Home >Comments and Articles > Censorship and intolerance at iVillage
iVillage is a large and comprehensive portal site dealing with many things of interest to women and families. One of the services there is a collection of discussion boards covering a wide variety of topics and interests, spread across several domain names but all under the iVillage banner. I participate in three forums which appear under the iVillage brand at parentsplace.com – "Vaccine Debate", "Vaccine Support" and "Non-Vaccine Support". My interest in these would be obvious to anyone who has spent some time at The Millenium Project.
On Thursday August 8, 2002, I posted a message to the Non-Vaccine Support board, responding to yet another mention of someone who was exploiting a dead child to spread fear and doubt about vaccines. My message was the same response I have made here and in other places to what appears to be a PR campaign. (You can see the text of my response message here.)
Someone did not like what I wrote and complained, so iVillage removed my message from their archives. They did not inform me of this, but instead sent me an email making specious claims about how I had breached their terms of service. My reply to this email appears below.
[Note: iVillage disappeared some time in 2016 and the site now redirects to a television show. PB March 2017.]
From: Peter Bowditch
Subject: Re: Board disruption
Date: 10 August, 2002
I have received the following startling email from you.
Dear iVillager, We are very proud of our iVillage Community areas and we attempt to ensure that our members will have a safe and pleasant experience in iVillage. It has come to our attention that you have been disrupting the normal flow of discussion on an iVillage Message Board.
I have not disrupted anything. I posted a reply containing my opinion about a matter raised by another poster. That somebody disagreed with my opinion is unfortunate, but that is their problem. If they believe that expressing any opinion which is contrary to theirs is disruption then they are either unfamiliar with the meaning of the word or excessively sensitive to anything which threatens their belief system. (I have used the pronoun "their" instead of "his" or "her" because the complainant is anonymous. I have more to say about this and fragile faith below.)
When you joined iVillage, you agreed to abide by our Terms of Service. Our Terms of Service state that board disruption is not permitted. Further disruption of a message board including attacks on other members of our community will result in the revocation of your membership.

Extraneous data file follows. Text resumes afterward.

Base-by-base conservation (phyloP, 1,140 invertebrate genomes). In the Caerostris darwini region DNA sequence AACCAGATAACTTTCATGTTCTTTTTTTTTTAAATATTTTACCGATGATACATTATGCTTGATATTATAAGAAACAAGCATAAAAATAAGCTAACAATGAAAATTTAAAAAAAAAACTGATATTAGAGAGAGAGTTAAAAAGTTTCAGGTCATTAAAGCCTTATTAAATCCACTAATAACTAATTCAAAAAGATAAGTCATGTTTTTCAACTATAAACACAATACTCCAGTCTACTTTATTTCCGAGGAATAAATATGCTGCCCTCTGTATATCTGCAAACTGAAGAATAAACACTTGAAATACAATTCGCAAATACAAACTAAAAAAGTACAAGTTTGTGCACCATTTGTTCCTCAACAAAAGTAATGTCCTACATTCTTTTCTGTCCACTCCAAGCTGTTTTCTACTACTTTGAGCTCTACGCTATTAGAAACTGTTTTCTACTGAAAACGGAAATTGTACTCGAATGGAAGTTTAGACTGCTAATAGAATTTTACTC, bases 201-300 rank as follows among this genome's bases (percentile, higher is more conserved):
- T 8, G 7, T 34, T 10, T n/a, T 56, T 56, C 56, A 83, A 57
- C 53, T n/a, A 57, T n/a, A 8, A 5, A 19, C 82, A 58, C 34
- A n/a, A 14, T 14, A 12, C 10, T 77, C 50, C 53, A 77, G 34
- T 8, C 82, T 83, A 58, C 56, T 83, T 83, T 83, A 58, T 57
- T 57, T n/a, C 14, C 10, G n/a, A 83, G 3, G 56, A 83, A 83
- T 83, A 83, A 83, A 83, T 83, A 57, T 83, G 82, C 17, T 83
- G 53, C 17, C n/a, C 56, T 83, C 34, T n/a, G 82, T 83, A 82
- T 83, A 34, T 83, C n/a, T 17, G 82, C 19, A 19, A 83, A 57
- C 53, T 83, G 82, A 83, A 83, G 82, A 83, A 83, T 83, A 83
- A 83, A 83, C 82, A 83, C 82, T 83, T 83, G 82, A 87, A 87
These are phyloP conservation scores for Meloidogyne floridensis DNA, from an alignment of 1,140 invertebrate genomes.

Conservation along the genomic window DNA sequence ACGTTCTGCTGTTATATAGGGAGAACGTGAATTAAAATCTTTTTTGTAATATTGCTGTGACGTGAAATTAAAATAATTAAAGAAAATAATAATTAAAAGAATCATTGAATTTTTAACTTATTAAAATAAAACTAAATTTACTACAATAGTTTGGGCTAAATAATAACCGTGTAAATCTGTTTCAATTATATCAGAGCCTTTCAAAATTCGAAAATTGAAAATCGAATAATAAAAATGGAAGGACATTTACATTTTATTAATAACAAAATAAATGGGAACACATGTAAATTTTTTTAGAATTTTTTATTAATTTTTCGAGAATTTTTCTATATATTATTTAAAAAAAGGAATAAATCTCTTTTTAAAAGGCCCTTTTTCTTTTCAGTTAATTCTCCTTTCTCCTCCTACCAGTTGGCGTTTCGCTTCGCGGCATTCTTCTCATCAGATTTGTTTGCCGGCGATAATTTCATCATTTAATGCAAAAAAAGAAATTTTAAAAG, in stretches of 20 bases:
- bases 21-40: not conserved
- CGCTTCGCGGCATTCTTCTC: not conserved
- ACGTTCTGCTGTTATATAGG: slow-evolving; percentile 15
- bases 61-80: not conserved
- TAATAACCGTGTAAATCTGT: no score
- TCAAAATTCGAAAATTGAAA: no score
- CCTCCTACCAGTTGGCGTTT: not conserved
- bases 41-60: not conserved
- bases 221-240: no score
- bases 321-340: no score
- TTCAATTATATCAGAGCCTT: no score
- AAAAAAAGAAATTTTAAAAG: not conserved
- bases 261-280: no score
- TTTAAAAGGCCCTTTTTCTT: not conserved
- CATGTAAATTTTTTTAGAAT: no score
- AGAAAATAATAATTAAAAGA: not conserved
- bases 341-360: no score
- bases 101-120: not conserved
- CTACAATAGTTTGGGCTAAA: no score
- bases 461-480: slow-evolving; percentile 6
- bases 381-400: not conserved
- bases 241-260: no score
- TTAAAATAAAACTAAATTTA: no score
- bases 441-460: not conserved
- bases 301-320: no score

As I said above, I have not committed any "disruption" in any way that makes sense within the conventional meaning of words in the English language. The only people mentioned in the piece I wrote were Christine Colebeck, Len Horowitz and Alan Yurko. Unless they are using very anonymous identities, none of these people are members of the iVillage community, so I was not attacking anybody within that community.
Harassing, offensive, vulgar, abusive or hateful communications -- especially those aimed at sexual orientation, gender, race, color, religious views, national origin, or disability -- will not be tolerated.
As I have done none of these things, I cannot see what any complaint was about other than an attempt to suppress my views and opinions. I am reminded here of Matthew 7, where Jesus compares a man building on rock to one building on sand. He was talking about faith, and I often come across people whose beliefs are constructed on foundations of sand and who, being aware of this defect, resist any challenge to those beliefs. This resistance rarely takes the form of rational debate, but usually consists of abuse, censorship or simply running away with hands over ears. The fact that my posting has been removed from the iVillage archive suggests that the latter two of these tactics applies here.
One of the principles of natural justice is the right for an accused to face his accusers. In this case, nobody bothered to contact me at my very public identity or even to respond on the relevant board. Instead, a vacuous complaint was registered. I still don't know who complained, and I expect that I would know no more if I were to see their iVillage identity. iVillage accepts anonymous membership and if my membership were to be terminated I could just join up again using a false name and an anonymous email address. I won't do this because I always post everywhere in a manner which clearly identifies who I am. This means that not only do I have to take responsibility for what I say, but I must be prepared for people to disagree with me and I must accept and deal with that disagreement. It is a pity that some other iVillage members do not apply the same standards to themselves. The only reason I could imagine for me to complain to iVillage about another poster would be a case where someone was pretending to be me (as happened at MSN), but identity theft is a long way from expressing a contrary opinion.
I am disappointed in the reaction of iVillage in this case for several reasons. One is simply the assault on free speech. If you are running a supposedly open discussion forum then dissenting views have to be allowed even if some participants do not like those views. Also, the precipitate action of removing my post suggests that the rights of upset anonymous people have more value than the right of others to be heard. Another disappointment is the tarnishing of the iVillage forum archives, as it now seems that these cannot be relied on to show an accurate record of discussions because some records may have been removed simply because someone did not like them.
As is my normal policy, your email to me and my response will be posted on my web site.
|Back to The Millenium Project|
Copyright © 1999-